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Viewpoint: Net Neutrality

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Bigger issue than Right to Repair?

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Imagine that you are logging onto your usual websites for repair and parts information to fix a vehicle. OEM vehicle repair websites and other resources are crawling along or do not even work at all. When you try to access your parts supplier website, it does not come up or you are redirected to a different parts supplier’s website.

It sounds like a nightmare, but it is one that might come true if some telecommunication companies get their way like they did when the U.S. House of Representatives voted down the Net Neutrality Amendment by a vote of 269 to 152 last month. The amendment was written to ensure that Internet Service Providers (ISPs) provide uncensored access to the entire internet to all of its subscribers.

For you, a subscriber and small business owner, it means that an ISP can control the pipe that delivers information to you through two methods.

First, if a website does not pay your ISP to use their internet pipeline, it has a right to either reduce the bandwidth, block the information or even redirect you to another website that has paid them. Second, if you want full access to the internet, it could cost you a lot more.

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Why?
In the late 1980s, telecommunication companies made a major investment laying fiber-optic cables and high-speed data networks. The cables can carry a huge amount of information at faster speeds than their copper cable predecessors. The cables were designed to carry not only the internet, but voice communications as well.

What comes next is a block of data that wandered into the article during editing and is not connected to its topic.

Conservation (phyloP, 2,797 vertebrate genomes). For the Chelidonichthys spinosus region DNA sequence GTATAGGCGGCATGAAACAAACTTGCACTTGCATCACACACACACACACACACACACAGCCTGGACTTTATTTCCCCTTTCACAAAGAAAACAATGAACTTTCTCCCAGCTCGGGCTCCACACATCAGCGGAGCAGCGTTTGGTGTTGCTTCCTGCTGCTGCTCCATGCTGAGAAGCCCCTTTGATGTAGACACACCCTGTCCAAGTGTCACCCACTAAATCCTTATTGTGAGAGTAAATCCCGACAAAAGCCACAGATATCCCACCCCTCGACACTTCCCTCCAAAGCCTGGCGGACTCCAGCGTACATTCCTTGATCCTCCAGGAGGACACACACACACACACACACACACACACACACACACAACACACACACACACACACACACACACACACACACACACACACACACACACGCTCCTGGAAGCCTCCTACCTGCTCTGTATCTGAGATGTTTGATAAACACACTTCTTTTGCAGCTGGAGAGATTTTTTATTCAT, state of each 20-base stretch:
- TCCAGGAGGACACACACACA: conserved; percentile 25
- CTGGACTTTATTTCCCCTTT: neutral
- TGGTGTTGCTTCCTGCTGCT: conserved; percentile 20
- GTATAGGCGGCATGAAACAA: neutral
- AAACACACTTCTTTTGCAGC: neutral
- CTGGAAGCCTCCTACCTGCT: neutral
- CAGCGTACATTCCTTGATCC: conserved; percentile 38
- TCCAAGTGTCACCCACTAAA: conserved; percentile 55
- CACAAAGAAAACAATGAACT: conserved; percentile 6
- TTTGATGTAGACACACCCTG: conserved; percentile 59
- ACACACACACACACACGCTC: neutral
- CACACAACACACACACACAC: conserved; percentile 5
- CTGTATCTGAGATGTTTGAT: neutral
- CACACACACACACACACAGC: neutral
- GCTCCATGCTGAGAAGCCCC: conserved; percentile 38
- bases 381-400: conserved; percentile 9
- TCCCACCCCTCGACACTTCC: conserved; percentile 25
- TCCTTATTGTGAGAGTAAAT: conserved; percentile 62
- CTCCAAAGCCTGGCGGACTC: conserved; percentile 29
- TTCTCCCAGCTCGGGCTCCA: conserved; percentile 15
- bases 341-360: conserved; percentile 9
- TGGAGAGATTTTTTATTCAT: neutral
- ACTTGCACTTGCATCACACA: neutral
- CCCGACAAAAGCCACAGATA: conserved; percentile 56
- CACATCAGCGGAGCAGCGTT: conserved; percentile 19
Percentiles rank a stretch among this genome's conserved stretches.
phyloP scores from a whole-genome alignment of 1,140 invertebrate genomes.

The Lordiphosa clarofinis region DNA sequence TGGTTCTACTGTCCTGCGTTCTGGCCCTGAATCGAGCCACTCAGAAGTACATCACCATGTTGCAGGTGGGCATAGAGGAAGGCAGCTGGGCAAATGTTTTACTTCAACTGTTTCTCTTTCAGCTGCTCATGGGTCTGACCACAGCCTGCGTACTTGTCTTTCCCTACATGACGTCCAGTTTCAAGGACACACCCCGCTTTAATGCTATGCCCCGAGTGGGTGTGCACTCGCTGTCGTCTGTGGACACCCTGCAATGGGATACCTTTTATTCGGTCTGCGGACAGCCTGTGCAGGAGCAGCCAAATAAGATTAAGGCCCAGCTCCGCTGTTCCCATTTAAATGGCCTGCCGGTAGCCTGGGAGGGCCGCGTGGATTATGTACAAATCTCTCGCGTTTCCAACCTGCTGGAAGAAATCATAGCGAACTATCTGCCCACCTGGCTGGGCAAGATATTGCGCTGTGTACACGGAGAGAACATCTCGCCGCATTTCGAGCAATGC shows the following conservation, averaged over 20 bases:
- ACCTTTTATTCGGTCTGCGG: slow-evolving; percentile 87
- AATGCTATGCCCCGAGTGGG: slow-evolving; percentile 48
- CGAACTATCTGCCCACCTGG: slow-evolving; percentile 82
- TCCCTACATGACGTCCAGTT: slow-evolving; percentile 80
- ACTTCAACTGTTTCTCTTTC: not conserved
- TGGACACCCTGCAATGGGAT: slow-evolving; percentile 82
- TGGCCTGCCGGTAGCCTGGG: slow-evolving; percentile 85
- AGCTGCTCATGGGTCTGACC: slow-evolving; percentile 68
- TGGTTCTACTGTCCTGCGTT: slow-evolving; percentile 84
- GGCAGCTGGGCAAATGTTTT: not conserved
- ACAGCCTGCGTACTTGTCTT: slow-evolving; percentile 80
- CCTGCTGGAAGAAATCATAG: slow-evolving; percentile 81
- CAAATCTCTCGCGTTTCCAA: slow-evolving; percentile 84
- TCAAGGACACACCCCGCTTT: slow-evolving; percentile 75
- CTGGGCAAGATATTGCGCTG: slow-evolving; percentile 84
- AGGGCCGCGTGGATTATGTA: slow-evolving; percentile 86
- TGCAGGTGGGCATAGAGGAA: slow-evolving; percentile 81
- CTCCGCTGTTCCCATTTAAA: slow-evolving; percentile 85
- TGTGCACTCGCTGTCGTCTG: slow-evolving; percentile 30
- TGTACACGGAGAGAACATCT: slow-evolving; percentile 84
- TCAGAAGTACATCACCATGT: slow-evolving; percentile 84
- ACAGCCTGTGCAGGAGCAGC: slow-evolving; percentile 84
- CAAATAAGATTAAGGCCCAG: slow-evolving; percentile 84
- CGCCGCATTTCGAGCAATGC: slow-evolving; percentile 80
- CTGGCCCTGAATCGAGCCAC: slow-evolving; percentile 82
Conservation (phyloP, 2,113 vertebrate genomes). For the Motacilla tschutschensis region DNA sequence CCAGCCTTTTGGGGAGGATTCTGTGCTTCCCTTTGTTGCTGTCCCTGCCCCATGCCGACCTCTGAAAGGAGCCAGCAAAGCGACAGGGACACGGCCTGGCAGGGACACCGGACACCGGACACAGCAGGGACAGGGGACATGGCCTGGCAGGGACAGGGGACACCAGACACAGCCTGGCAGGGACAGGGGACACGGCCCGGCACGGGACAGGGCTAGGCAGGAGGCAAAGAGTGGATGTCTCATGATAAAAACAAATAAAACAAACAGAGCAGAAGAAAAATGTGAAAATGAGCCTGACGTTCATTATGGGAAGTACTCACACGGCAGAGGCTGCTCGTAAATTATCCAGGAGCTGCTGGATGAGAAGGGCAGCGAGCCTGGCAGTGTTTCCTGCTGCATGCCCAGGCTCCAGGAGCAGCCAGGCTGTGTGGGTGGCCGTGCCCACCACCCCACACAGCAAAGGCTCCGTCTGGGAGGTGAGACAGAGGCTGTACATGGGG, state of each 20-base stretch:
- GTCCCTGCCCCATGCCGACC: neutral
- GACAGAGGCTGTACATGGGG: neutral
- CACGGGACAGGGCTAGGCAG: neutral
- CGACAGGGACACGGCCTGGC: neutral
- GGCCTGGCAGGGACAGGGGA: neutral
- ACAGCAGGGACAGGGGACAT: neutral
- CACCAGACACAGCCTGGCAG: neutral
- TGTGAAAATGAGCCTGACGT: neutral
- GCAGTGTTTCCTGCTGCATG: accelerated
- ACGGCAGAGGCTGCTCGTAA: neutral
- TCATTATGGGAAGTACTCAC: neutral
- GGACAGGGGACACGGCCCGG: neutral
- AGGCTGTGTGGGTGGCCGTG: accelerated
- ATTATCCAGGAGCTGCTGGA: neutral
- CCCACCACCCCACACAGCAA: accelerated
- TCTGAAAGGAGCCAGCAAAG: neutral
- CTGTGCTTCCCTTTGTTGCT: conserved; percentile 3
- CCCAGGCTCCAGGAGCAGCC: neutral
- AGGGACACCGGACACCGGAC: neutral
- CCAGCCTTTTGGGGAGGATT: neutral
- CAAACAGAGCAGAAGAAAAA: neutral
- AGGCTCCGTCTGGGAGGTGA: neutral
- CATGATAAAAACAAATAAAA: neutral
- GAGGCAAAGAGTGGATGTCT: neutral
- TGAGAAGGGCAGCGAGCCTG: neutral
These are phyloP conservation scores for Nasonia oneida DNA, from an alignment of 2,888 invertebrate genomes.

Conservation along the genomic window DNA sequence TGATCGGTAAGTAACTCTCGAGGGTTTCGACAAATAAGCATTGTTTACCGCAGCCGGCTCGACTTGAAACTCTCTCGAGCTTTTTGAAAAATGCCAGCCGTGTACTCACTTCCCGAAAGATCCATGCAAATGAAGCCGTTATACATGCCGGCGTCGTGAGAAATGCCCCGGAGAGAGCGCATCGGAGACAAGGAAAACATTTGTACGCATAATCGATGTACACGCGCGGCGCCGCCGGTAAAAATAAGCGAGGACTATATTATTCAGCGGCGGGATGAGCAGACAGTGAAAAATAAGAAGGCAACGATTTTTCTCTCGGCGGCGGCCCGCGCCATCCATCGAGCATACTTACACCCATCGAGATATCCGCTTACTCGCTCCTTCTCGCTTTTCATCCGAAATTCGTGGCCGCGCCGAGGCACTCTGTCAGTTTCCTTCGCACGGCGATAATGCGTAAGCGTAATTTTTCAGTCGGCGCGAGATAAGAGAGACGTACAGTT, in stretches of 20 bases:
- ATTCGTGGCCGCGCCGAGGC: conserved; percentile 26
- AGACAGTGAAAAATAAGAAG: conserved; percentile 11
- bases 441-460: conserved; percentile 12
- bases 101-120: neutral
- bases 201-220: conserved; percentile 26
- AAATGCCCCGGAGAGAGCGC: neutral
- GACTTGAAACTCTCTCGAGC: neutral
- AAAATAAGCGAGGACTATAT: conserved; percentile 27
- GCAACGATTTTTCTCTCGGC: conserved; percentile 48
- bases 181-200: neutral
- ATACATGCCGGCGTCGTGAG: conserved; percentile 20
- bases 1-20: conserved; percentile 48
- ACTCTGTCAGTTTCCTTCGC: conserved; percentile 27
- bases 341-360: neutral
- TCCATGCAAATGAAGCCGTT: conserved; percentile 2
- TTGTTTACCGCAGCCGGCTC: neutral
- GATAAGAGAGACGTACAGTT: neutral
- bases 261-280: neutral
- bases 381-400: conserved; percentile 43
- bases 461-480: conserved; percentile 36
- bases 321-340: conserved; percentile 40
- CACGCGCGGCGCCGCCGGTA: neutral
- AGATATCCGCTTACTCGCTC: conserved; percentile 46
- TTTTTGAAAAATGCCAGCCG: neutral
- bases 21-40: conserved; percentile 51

Just as they were going to start reaping the fruits of their labors, the market changed dramatically. In the late 1990s, the market saw the rise of the cell phones and cheaper rates from ISP competition.

Today, many people are abandoning their land-line phones for cell phones and internet-based phone service. Also, many local cable companies are offering internet services that compete with Digital Subscriber Lines (DSL) and other dial-up services. Not to mention, many cities are looking to provide WiFi for all of their residents at no charge.

For the telecommunication companies this has resulted in a falling return on investment for their fiber optic cables underground. They have tried to recover their investment costs by introducing fees on our phone bills like “universal cost recovery” and other silly charges. But, they have now realized that these charges are driving people and businesses to cell phones and internet-based phone services like Vonage and Skype.

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Confronted with dwindling profits and trying to pay for the fiber optic lines, the telecommunications giants are planning to charge tolls on the information super highway. They look at it as selling access to you, the subscriber, or trying to sell you different levels of access.

According to a recent study by BRAKE & FRONT END, 66 percent of shops have high-speed internet connections. Shops use their internet connections for ordering parts and accessing repair information. By allowing the telecommunication companies to restrict access, charge more or even divert shops to websites they do not want to access, it will hurt the economy as a whole.

This issue is bigger than Right to Repair because it threatens to increase costs for shops and information providers. Also, it even threatens to interrupt the flow of OEM repair information to some shops. This is not good for the future of the aftermarket. For more information or to send a letter to your senator, visit www.SavetheInternet.com.

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